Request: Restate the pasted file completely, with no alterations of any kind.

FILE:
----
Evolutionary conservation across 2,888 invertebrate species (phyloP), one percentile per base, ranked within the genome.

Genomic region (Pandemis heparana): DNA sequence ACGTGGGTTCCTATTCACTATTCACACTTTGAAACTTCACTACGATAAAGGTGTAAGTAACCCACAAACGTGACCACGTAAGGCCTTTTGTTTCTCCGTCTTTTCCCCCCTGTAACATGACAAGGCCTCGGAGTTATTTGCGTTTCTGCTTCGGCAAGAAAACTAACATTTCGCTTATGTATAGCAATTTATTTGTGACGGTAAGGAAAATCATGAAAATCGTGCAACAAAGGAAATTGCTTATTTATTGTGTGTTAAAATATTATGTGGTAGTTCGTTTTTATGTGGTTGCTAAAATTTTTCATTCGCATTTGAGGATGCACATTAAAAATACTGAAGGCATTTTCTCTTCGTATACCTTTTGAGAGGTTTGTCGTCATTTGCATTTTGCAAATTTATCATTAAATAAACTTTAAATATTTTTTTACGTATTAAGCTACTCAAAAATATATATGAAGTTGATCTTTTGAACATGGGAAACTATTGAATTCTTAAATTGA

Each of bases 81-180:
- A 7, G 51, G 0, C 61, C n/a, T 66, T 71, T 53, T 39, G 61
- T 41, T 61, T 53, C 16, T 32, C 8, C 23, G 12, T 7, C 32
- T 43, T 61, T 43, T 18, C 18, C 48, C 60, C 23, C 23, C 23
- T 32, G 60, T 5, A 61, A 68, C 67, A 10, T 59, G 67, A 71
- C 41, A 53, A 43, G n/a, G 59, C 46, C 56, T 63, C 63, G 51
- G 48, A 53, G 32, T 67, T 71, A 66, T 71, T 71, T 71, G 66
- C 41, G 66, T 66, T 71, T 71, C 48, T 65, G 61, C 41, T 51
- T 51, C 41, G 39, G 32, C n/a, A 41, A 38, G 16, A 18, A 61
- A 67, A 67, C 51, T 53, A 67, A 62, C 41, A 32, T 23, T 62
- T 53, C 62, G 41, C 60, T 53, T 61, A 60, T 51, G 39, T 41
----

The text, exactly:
Evolutionary conservation across 2,888 invertebrate species (phyloP), one percentile per base, ranked within the genome.

Genomic region (Pandemis heparana): DNA sequence ACGTGGGTTCCTATTCACTATTCACACTTTGAAACTTCACTACGATAAAGGTGTAAGTAACCCACAAACGTGACCACGTAAGGCCTTTTGTTTCTCCGTCTTTTCCCCCCTGTAACATGACAAGGCCTCGGAGTTATTTGCGTTTCTGCTTCGGCAAGAAAACTAACATTTCGCTTATGTATAGCAATTTATTTGTGACGGTAAGGAAAATCATGAAAATCGTGCAACAAAGGAAATTGCTTATTTATTGTGTGTTAAAATATTATGTGGTAGTTCGTTTTTATGTGGTTGCTAAAATTTTTCATTCGCATTTGAGGATGCACATTAAAAATACTGAAGGCATTTTCTCTTCGTATACCTTTTGAGAGGTTTGTCGTCATTTGCATTTTGCAAATTTATCATTAAATAAACTTTAAATATTTTTTTACGTATTAAGCTACTCAAAAATATATATGAAGTTGATCTTTTGAACATGGGAAACTATTGAATTCTTAAATTGA

Each of bases 81-180:
- A 7, G 51, G 0, C 61, C n/a, T 66, T 71, T 53, T 39, G 61
- T 41, T 61, T 53, C 16, T 32, C 8, C 23, G 12, T 7, C 32
- T 43, T 61, T 43, T 18, C 18, C 48, C 60, C 23, C 23, C 23
- T 32, G 60, T 5, A 61, A 68, C 67, A 10, T 59, G 67, A 71
- C 41, A 53, A 43, G n/a, G 59, C 46, C 56, T 63, C 63, G 51
- G 48, A 53, G 32, T 67, T 71, A 66, T 71, T 71, T 71, G 66
- C 41, G 66, T 66, T 71, T 71, C 48, T 65, G 61, C 41, T 51
- T 51, C 41, G 39, G 32, C n/a, A 41, A 38, G 16, A 18, A 61
- A 67, A 67, C 51, T 53, A 67, A 62, C 41, A 32, T 23, T 62
- T 53, C 62, G 41, C 60, T 53, T 61, A 60, T 51, G 39, T 41